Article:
I recently attended a gathering of people who were discussing reconciling religious beliefs and reason. The gathering included people of different religions; it is not only Christians who face this struggle. Each person described their confusion and anguish in deciding to believe or to reject particular tenets of their religion. No one found it easy to reject beliefs imparted to them as children by their parents. There were about 15 of us attending that event, but I know that far greater numbers wrestle with the same inner doubt and anxiety.
Years ago, I knew a cleric who had no such inner battle. He believed the earth was flat, because in his scriptures he read, “… the four corners of the earth.” (Isa 11:12, Rev 7:1). In 1969, he told me that the lunar landing had been faked, that no one could walk on the moon. “Why not?” I asked. Because the moon was only a light referred to in his scriptures as “the lesser light to rule the night.” (Gen 1:16).
He believed the Bible as so literally true, word for word, that he dismissed scientific evidence to the contrary. For him, rejecting evidence that the Bible was not literally true demonstrated his loyalty to his religious beliefs. At my then-high-school age, I could not share his loyalty. I was already questioning my religious upbringing. I was not wondering whether the Bible was literally true, word for word. I was wondering how much, if any, could I believe the Bible at all.
And yet, while some people held what I considered to be blind beliefs, I also noticed their wonderful childlike, devotional trust in their Creator to care for them. Indeed, it seems that trust draws grace into their lives. Maybe we can call this devotional belief, versus blind belief. This kind of belief is of the heart, not of the head. We would all do well with more of this type of belief.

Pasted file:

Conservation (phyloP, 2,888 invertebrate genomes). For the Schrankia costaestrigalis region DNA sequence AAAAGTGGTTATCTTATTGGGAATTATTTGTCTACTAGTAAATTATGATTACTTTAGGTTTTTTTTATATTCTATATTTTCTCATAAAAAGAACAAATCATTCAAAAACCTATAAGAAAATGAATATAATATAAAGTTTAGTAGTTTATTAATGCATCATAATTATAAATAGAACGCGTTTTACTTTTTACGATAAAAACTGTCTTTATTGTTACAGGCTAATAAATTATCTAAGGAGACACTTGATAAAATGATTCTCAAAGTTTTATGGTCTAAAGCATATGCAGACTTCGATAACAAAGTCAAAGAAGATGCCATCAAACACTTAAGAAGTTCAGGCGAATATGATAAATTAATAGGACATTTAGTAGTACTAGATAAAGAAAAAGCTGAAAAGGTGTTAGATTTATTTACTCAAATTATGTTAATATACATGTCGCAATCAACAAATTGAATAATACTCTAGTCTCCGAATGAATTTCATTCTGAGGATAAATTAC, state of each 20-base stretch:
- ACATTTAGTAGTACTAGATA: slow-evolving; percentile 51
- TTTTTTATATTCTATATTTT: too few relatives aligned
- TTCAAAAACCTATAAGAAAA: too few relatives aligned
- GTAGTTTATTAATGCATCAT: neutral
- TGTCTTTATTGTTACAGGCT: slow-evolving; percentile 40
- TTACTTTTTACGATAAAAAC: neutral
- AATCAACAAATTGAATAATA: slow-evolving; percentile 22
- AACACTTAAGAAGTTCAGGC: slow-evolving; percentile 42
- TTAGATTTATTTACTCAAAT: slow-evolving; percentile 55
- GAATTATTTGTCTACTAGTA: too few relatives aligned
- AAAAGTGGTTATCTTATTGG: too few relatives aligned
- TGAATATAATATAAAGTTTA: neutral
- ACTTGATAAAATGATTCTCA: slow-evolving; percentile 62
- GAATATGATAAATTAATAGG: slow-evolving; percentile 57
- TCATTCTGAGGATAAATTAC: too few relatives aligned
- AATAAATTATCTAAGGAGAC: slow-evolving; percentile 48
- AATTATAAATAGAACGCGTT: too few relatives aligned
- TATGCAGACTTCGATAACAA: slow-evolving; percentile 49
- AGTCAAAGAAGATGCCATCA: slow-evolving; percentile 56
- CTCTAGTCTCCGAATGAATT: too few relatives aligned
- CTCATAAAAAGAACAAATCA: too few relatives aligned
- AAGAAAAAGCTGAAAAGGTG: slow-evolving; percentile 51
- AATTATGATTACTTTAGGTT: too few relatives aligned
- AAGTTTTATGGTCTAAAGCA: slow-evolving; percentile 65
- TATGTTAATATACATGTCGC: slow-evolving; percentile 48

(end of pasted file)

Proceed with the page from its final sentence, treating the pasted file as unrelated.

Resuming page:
In time, I learned to distinguish inconsequential Biblical details (some of which are not literally true) and Biblical spiritual allegories (also not literally true) from timeless truths. For example, Jesus’ commandment to “love God, love neighbor, love self,” as the way to eternal life is as valid today as it was 2,000 years ago.
We have to keep in mind that the books of the Bible, written by about 40 authors over a 1500-year period, were written when the Earth was widely considered to be the center of a very small Universe. That “Universe” consisted of only our solar system, with Earth at its center. We cannot blame the people of those times for believing as they did; they did not have sophisticated tools to reveal how huge the Universe really is. Naturally, the Bible authors’ writings reflected the understanding of the times in which they wrote.
In centuries that followed, it was dangerous to question the word-for-word veracity of the Bible, even though it was written by men who cannot possibly be considered all-knowing or infallible. In 1633, the Catholic Church brought Galileo to trial, for stating that the Earth revolved around the sun, instead of the other way around. The Catholic Church forced him to recant his studies and confined him to house arrest for life. His astronomy book was banned. It took over 350 years for the Church to formally admit that Galileo’s view of the solar system was correct after all.